This past November, my youngest son Tyler and I traveled to North Carolina to visit my middle son and his family for Thanksgiving. I had not seen my grandson Hank since he was a couple of months old, and he was turning one on Thanksgiving Day. I could not wait to hold him, squeeze him, and layer on some Meme kisses.

When we arrived, Tyler and I made our way through the front door and then, finally, we were face-to-face with precious little Hank. Grandmother Gini was holding him. She came close to pass him to me, but Hank held on tight to her. I totally understood. Hank had not seen me in so long—he had only heard my voice over the computer and phone. He knew me only from a distance.

I realized that I had to allow Hank to warm up to me, at his pace. He had to get to know and trust his Meme Cubbedge from Florida.

The next morning, we got on the floor with Hank and played with his toys. Tyler and I had so much fun watching him crawl around and pick out certain toys that made noise or played music. Little by little, Hank began to relax and enjoy Meme and Uncle Tyler. Before long, I was feeding him, changing his diapers, reading books to him, and even rocking him when he was ready for a nap.

Before he went off to sleep, I laid Hank down in his crib, closed his bedroom door, and went downstairs. My middle son, Clint, and his wife, Lindsey, have one of those baby monitors with night vision so they can watch Hank while he sleeps. Watching him from the kitchen, I could see every move he made. He jibber-jabbered and tossed and turned until he found his comfortable spot and fell into a deep sleep. It was precious.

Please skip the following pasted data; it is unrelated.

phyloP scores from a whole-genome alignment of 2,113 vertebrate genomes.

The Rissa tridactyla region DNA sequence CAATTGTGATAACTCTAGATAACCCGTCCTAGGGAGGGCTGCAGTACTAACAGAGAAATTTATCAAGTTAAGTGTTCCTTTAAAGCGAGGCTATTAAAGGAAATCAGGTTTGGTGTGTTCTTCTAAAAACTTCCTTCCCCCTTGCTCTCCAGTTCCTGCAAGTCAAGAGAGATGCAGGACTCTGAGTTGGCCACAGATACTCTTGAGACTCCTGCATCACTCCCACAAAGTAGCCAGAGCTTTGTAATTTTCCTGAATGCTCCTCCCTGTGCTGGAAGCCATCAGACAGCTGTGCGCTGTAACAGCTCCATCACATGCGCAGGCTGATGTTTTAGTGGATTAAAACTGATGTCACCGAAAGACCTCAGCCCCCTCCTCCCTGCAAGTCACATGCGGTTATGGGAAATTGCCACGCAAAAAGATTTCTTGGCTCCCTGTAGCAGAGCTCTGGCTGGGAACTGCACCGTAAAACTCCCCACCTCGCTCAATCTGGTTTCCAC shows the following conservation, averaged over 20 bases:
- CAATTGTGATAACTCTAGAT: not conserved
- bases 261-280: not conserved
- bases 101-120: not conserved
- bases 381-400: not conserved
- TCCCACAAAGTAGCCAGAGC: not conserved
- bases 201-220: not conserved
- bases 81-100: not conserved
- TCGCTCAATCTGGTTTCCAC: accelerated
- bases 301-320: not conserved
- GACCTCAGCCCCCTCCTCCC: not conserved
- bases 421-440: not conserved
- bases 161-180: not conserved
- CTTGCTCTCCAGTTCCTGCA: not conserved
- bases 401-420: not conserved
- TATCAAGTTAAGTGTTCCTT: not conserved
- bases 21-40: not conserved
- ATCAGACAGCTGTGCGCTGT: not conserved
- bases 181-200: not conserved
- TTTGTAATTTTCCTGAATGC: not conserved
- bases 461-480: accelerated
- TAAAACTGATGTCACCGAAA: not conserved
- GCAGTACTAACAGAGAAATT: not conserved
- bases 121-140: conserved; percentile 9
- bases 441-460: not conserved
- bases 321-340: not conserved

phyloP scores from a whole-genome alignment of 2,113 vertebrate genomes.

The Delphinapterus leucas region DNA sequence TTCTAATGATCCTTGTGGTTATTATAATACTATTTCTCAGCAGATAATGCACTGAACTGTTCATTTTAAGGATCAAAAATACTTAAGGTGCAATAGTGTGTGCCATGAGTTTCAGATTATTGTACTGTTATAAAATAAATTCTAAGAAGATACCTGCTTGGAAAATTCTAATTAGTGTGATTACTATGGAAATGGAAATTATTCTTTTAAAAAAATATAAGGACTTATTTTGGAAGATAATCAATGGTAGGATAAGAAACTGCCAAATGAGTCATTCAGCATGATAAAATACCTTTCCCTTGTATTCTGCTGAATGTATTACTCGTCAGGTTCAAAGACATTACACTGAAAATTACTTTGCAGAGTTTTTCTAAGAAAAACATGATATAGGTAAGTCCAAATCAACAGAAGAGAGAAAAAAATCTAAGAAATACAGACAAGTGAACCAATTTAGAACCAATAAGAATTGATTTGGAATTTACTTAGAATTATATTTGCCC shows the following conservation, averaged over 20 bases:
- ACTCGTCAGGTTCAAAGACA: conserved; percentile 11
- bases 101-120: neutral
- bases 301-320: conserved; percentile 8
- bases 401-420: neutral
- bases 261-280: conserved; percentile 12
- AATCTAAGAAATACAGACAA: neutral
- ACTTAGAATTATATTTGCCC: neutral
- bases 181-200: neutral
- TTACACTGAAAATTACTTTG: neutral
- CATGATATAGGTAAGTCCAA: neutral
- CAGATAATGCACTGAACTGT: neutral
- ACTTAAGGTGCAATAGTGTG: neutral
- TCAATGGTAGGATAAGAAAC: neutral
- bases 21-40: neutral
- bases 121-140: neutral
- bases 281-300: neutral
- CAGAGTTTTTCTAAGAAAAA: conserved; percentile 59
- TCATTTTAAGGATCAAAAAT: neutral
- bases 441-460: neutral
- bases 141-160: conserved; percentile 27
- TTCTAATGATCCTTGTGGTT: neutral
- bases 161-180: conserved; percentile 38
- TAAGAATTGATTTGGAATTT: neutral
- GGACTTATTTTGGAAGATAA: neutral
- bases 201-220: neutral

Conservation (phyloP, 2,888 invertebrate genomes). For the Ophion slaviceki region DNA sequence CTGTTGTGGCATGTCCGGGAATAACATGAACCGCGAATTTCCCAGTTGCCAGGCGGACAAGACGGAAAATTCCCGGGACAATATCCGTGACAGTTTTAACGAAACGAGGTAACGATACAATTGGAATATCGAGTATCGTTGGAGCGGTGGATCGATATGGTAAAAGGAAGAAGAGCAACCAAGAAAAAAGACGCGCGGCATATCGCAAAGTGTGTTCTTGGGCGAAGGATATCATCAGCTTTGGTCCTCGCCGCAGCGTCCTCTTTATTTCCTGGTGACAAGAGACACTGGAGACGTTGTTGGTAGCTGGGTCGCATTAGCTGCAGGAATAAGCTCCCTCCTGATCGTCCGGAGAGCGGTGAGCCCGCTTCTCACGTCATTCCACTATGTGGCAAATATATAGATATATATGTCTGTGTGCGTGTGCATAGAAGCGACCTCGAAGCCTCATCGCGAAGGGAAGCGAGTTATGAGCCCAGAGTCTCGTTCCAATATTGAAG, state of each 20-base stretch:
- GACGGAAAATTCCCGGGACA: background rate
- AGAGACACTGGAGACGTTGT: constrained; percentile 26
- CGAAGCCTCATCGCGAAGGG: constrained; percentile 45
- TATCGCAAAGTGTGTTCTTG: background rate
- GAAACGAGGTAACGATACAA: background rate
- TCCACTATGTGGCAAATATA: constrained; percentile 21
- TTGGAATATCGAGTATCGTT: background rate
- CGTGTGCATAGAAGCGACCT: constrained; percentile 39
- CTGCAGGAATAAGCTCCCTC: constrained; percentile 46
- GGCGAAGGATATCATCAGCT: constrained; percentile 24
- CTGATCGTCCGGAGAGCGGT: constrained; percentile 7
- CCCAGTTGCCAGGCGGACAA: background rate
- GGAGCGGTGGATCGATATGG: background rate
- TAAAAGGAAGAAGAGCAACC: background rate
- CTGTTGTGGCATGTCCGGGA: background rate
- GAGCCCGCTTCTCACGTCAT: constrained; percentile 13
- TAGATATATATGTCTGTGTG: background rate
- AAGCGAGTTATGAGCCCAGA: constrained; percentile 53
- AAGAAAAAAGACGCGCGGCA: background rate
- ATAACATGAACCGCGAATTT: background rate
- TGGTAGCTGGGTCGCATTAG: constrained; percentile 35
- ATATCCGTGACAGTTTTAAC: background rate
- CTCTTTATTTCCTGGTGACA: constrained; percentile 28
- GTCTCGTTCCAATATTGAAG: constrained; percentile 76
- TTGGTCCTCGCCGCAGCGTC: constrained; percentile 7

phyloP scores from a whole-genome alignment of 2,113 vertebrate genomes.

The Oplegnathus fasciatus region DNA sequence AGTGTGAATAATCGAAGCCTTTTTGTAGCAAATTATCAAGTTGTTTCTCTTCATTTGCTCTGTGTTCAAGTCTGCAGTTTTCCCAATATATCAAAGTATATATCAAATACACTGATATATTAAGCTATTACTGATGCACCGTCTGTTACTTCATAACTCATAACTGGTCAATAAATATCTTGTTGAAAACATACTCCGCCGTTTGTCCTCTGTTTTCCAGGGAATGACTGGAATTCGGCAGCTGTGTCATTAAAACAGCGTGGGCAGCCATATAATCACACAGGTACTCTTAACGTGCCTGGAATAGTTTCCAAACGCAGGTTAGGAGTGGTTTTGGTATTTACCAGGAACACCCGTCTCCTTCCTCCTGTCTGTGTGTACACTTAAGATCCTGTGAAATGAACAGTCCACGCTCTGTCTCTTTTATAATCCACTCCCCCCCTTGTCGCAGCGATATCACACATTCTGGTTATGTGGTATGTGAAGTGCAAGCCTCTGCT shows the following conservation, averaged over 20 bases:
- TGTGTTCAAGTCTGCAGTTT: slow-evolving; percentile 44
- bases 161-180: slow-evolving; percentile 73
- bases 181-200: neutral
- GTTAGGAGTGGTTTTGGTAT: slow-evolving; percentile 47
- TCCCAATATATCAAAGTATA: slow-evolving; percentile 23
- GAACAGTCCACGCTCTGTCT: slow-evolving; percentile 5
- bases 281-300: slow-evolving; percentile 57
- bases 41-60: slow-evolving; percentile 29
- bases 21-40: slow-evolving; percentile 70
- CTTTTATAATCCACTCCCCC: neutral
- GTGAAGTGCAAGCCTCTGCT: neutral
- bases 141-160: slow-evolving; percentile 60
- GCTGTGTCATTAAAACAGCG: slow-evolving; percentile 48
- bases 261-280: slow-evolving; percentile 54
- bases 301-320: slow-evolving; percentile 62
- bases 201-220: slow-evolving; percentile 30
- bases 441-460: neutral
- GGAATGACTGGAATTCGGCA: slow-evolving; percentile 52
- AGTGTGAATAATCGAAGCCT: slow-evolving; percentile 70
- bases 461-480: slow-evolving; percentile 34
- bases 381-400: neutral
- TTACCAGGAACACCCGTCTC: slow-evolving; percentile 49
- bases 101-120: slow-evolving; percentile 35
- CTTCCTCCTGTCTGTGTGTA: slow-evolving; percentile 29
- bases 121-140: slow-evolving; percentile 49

I’ve realized recently that the Lord used my little grandson to teach me something about my relationship with my heavenly Father.

He reminded me of how I’d had to be so very easy around Hank. I couldn’t force him to let me hold him. Even though Hank is my grandson, part of my bloodline, this didn’t make him trust me.

Hank had seen pictures of me and heard my voice on the phone. He’d even heard my name mentioned over and over. But we hadn’t spent time together. It wasn’t until we did that our relationship began to flourish. In fact, the only way any of us can come to know and trust someone is by spending time—real time, focused time—with that person.

The Holy Spirit reminded me that, just like Hank, I needed to go through a process of getting to know and trust Him too. God patiently waited for me to cry out to Him. He never pushed Himself on me, but He was always watching, ready to draw me close. Just like I watched baby Hank, God watches me closely too, waiting for me to cry out to Him. And when I do, He comes to my rescue. He picks me up, loves on me, and helps me grow.

I invited Jesus into my heart at a Billy Graham Crusade when I was ten years old. I knew something happened inside of me as I responded to the invitation to accept Christ. That day in January of 1961, I became what the Bible refers to as “born again” (See John 3:3–8). But, like Hank, I was an infant…a baby in my faith.